Improving Your Balance with Physical Therpay

Ryan Hastie, PT, DPT, CSCS |


Balance is the ability to maintain one’s center of mass of its base of support. The human body’s balance system works through a constant stream of input from the brain, inner ear, eyes and the joints and muscles in the body.

Problems with balance can occur due to many factors including muscle weakness, stiff joints, inner ear issues, decreased activity levels and certain medications. Problems with balance can also occur as a result of medical conditions such as stroke, Parkinson’s, MS, brain or spinal cord injury, arthritis and diabetes. Poor or decreased balance can lead to falls, which is the leading cause of injury for those 65 years of age or older. According to studies, more than 40% of older adults are affected by balance difficulties.

Common symptoms of balance deficits include falls, dizziness, vertigo or feeling unsteady on your feet. There are multiple systems in the body that work together to allow us to maintain balance when upright. The systems that comprise the human balance system are:

Eyes: sensory receptors in the retina called rods and cones. Rods assist with vision in low light environments. Cones help with color vision and fine detail.

Muscles and joints: proprioceptive info from the skin, muscles and joints comes from sensory receptors that detect pressure and stretch. For example, increased pressure along the back potion of the sole of the foot indicates the body is leaning backward. Any movement of the body sends impulses to the brain indicating what the body is doing.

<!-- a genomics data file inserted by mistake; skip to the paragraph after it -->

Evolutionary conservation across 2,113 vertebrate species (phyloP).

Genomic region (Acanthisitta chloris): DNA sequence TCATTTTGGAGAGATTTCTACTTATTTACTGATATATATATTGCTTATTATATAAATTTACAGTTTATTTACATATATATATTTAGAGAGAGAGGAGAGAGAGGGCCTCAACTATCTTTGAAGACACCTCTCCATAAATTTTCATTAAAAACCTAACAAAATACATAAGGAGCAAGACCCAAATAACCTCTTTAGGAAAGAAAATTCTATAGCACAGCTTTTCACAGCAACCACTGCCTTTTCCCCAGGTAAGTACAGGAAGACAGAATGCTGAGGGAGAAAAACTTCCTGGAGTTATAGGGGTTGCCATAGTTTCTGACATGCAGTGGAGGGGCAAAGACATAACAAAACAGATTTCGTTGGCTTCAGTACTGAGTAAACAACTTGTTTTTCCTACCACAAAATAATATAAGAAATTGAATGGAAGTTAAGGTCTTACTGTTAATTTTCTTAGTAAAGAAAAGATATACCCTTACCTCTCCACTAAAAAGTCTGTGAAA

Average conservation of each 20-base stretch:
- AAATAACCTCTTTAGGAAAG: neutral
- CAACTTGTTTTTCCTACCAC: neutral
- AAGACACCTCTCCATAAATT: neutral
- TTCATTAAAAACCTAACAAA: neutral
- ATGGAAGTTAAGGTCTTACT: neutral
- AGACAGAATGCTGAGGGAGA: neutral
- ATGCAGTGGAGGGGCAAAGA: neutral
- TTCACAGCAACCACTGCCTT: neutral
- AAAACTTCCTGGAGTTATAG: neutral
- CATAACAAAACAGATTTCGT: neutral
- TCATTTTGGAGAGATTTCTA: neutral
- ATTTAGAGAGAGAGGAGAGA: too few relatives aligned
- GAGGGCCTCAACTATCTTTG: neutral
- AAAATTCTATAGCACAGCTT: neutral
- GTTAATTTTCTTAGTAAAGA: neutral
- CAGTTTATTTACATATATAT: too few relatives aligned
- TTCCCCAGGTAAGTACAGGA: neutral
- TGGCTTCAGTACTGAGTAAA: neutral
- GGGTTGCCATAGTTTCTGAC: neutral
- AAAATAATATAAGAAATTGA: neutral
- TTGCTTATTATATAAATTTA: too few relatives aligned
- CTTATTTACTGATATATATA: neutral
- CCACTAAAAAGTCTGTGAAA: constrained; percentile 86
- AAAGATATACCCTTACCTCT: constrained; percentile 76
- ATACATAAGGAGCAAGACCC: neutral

Vestibular system: inner ear, consists of the utricle, saccule and semicircular canals. Sensory info regarding motion, equilibrium and spatial orientation is relayed to the brain via the vestibular apparatus. The semicircular canals detect rotational movement. Utricle and saccule detect gravity (vertical) and linear movement.

Information from these sensory organs is sent to the brain stem where it is sorted and integrated by various portions of the brain. Once this integration takes place, the brain stem sends impulses to the body’s muscles to control movement of the head, eyes, trunk and legs to allow someone to maintain their balance.

Physical therapists are trained to assess a patient’s balance and why deficits are present. Your PT can treat your balance difficulties by identifying the cause and designing a treatment program that is individualized to the patient. Most treatment programs will consist of strengthening, balance, mobility and flexibility exercises.

If you or a loved one have been struggling with balance problems, please reach out to your local Doctor of Physical Therapy for an in-depth assessment and treatment plan to minimize the harmful effects of falls. Please do not suffer alone, there are people out there ready and able to help! Physical therapists improve the way you move!